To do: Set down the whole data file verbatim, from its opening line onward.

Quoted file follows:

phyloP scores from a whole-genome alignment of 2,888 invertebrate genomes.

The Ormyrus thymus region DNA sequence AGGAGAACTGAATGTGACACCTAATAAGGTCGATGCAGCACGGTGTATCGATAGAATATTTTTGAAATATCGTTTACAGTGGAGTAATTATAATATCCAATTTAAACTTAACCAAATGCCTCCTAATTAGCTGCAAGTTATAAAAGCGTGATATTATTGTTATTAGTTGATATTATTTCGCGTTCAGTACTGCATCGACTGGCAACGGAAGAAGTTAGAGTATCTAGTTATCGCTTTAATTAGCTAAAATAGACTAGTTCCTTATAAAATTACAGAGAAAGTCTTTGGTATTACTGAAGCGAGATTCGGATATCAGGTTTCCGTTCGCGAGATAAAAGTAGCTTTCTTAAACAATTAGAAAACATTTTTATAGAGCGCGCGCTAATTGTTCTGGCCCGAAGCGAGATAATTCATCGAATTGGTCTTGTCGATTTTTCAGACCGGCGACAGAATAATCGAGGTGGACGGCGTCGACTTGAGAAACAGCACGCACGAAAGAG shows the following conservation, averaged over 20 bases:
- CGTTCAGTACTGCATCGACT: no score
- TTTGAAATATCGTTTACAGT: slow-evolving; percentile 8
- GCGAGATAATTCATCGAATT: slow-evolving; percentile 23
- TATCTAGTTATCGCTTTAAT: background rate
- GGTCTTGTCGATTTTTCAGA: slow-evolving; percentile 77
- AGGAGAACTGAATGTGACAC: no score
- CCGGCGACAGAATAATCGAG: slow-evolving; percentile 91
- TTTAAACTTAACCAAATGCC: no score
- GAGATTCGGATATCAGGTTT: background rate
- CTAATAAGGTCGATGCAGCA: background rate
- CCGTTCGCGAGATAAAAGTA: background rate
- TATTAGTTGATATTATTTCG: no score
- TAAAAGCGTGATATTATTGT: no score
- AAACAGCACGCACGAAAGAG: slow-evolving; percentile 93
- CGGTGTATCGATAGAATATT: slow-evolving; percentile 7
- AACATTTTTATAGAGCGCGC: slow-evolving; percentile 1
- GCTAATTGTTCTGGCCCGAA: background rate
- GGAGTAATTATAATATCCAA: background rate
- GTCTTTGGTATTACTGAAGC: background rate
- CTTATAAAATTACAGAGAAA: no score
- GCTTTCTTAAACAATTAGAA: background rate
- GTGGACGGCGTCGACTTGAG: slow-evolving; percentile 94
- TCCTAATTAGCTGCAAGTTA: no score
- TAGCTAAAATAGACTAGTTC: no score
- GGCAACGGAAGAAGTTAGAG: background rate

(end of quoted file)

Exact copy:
phyloP scores from a whole-genome alignment of 2,888 invertebrate genomes.

The Ormyrus thymus region DNA sequence AGGAGAACTGAATGTGACACCTAATAAGGTCGATGCAGCACGGTGTATCGATAGAATATTTTTGAAATATCGTTTACAGTGGAGTAATTATAATATCCAATTTAAACTTAACCAAATGCCTCCTAATTAGCTGCAAGTTATAAAAGCGTGATATTATTGTTATTAGTTGATATTATTTCGCGTTCAGTACTGCATCGACTGGCAACGGAAGAAGTTAGAGTATCTAGTTATCGCTTTAATTAGCTAAAATAGACTAGTTCCTTATAAAATTACAGAGAAAGTCTTTGGTATTACTGAAGCGAGATTCGGATATCAGGTTTCCGTTCGCGAGATAAAAGTAGCTTTCTTAAACAATTAGAAAACATTTTTATAGAGCGCGCGCTAATTGTTCTGGCCCGAAGCGAGATAATTCATCGAATTGGTCTTGTCGATTTTTCAGACCGGCGACAGAATAATCGAGGTGGACGGCGTCGACTTGAGAAACAGCACGCACGAAAGAG shows the following conservation, averaged over 20 bases:
- CGTTCAGTACTGCATCGACT: no score
- TTTGAAATATCGTTTACAGT: slow-evolving; percentile 8
- GCGAGATAATTCATCGAATT: slow-evolving; percentile 23
- TATCTAGTTATCGCTTTAAT: background rate
- GGTCTTGTCGATTTTTCAGA: slow-evolving; percentile 77
- AGGAGAACTGAATGTGACAC: no score
- CCGGCGACAGAATAATCGAG: slow-evolving; percentile 91
- TTTAAACTTAACCAAATGCC: no score
- GAGATTCGGATATCAGGTTT: background rate
- CTAATAAGGTCGATGCAGCA: background rate
- CCGTTCGCGAGATAAAAGTA: background rate
- TATTAGTTGATATTATTTCG: no score
- TAAAAGCGTGATATTATTGT: no score
- AAACAGCACGCACGAAAGAG: slow-evolving; percentile 93
- CGGTGTATCGATAGAATATT: slow-evolving; percentile 7
- AACATTTTTATAGAGCGCGC: slow-evolving; percentile 1
- GCTAATTGTTCTGGCCCGAA: background rate
- GGAGTAATTATAATATCCAA: background rate
- GTCTTTGGTATTACTGAAGC: background rate
- CTTATAAAATTACAGAGAAA: no score
- GCTTTCTTAAACAATTAGAA: background rate
- GTGGACGGCGTCGACTTGAG: slow-evolving; percentile 94
- TCCTAATTAGCTGCAAGTTA: no score
- TAGCTAAAATAGACTAGTTC: no score
- GGCAACGGAAGAAGTTAGAG: background rate